Arenaria serpyllifolia L.

Thymeleaf Sandwort

Arenaria serpyllifolia plant

Family - Caryophyllaceae

Habit - Taprooted annual forb.

Stems - Sprawling to erect, usually branched, moderately pubescent with minute, downward-curved hairs, sometimes also stipitate-glandular.

Arenaria serpyllifolia stemStem.

Leaves - Opposite, fused basally into a sheath, usually sessile. Leaf blades 0.2-0.7 cm long, elliptic to broadly ovate, tapered at the base, acute, entire, glabrous.

Arenaria serpyllifolia leavesLeaves.

Inflorescence - Axillary single flowers or terminal loose cymes. Pedicels elongating in fruit to 1 cm, retrorsely pubescent. Bracts paired, leaflike.

Flowers - Sepals 5, 2-3 mm long, becoming elongated to 4 mm long at fruiting, free or basally fused, lanceolate to narrowly ovate, sharply pointed, the margins thin and whitened. Petals 5, free, usually shorter than the sepals, 0.6-2.7 mm long, oblong, not tapered to a stalklike base, entire at the tip, white. Stamens 10, the filaments white, glabrous, distinct. Pistil with 1 locule, sessile. Styles 3, white, glabrous, each with the stigmatic area along the inner surface. Ovary superior, green, glabrous, 1.5 mm long, 1 mm in diameter, unilocular. Placentation free-central.

Arenaria serpyllifolia flowerFlower.

Arenaria serpyllifolia flower2

Arenaria serpyllifolia calyxCalyx.

Fruits - Capsules, 3.0-3.5 mm long, dehiscing apically by 6 ascending to recurved teeth. Seeds 10-15, 0.3-0.6 mm wide, kidney-shaped, the surface tuberculate, black.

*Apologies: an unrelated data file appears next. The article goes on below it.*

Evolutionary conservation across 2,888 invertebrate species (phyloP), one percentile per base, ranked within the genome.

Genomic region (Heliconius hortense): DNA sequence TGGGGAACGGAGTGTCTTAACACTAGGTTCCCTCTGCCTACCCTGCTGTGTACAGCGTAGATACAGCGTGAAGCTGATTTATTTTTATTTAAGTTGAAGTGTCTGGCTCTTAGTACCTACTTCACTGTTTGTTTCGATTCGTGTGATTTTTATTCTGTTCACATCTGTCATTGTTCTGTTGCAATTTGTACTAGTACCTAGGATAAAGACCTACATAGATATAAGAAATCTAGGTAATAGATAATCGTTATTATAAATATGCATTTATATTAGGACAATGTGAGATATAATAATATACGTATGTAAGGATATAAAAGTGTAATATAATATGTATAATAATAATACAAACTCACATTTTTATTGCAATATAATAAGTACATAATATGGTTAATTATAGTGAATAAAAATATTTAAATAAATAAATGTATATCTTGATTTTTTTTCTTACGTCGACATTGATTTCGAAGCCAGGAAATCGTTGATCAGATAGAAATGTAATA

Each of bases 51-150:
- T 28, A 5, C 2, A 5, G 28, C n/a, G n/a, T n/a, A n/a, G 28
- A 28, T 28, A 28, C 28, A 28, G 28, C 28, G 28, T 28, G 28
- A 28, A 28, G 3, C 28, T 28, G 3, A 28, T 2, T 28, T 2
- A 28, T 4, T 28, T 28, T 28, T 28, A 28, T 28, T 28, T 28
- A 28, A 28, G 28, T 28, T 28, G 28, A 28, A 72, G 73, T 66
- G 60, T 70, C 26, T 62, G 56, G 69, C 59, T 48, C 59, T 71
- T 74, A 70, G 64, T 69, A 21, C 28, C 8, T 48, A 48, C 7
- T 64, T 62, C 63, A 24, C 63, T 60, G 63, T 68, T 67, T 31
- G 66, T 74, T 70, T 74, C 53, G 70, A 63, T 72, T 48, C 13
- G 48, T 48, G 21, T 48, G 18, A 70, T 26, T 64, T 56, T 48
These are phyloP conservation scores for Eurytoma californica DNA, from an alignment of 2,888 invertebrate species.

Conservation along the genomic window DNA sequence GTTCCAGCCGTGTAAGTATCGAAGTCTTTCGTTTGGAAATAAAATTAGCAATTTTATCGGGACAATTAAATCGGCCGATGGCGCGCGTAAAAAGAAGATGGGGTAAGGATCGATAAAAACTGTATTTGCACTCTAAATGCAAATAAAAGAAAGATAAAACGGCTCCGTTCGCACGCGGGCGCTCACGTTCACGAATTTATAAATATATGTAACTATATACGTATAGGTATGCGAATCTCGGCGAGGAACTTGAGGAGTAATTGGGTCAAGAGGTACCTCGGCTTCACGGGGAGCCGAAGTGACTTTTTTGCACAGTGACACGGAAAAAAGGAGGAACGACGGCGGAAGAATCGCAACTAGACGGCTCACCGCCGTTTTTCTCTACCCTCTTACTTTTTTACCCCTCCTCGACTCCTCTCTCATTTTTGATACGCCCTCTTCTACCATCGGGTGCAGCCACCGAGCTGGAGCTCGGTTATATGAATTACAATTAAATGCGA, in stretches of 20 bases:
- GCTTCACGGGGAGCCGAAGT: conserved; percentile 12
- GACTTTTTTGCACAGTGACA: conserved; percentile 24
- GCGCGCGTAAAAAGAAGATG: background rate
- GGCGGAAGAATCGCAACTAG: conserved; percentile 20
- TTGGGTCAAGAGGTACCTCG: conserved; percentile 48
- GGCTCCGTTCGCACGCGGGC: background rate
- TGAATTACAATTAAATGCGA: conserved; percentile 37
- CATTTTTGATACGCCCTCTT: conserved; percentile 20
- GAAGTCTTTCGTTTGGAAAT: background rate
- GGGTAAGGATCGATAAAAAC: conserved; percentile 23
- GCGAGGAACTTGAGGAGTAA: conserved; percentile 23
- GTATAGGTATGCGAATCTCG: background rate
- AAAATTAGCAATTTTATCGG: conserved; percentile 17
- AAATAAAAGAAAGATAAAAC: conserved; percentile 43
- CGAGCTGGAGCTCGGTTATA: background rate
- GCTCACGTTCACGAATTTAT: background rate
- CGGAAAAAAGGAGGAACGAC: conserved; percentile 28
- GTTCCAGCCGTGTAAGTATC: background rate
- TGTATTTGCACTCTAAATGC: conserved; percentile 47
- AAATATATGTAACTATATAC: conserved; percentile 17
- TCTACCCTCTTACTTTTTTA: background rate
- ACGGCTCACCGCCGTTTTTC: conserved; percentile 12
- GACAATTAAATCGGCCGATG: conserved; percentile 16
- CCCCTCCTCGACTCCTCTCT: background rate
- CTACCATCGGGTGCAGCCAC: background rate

Arernaria serpyllifolia fruitFruit.

Flowering - April - August.

Habitat - Glades, fields, bluffs, roadsides, railroads, disturbed areas.

Origin - Native to Europe.

Other info. - This tiny plant is common throughout most of Missouri and large portions of the continental U.S. It is small and inconspicuous, and often overlooked, although large populations can be showy in their own way on warm, sunny spring days. This species can be identified in the field by its small, opposite, ovate leaves and its small white petals, which are smaller than the sepals.

Missour plants can be subdivided into two varieties: var. serpyllifolia, which has more conical fruits and larger seeds, and var. tenuior, which has more cylindrical fruits and smaller seeds. The distinction is subtle and only possible if mature fruits are present (or by counting chromosomes).

Photographs taken in Gainesville, FL., 2-11-03, and at Providence Prairie, Lawrence County, MO., 6-18-05 (DETenaglia); also along the Katy Trail west of Augusta, St. Charles County, MO, 5-12-2017 (SRTurner).


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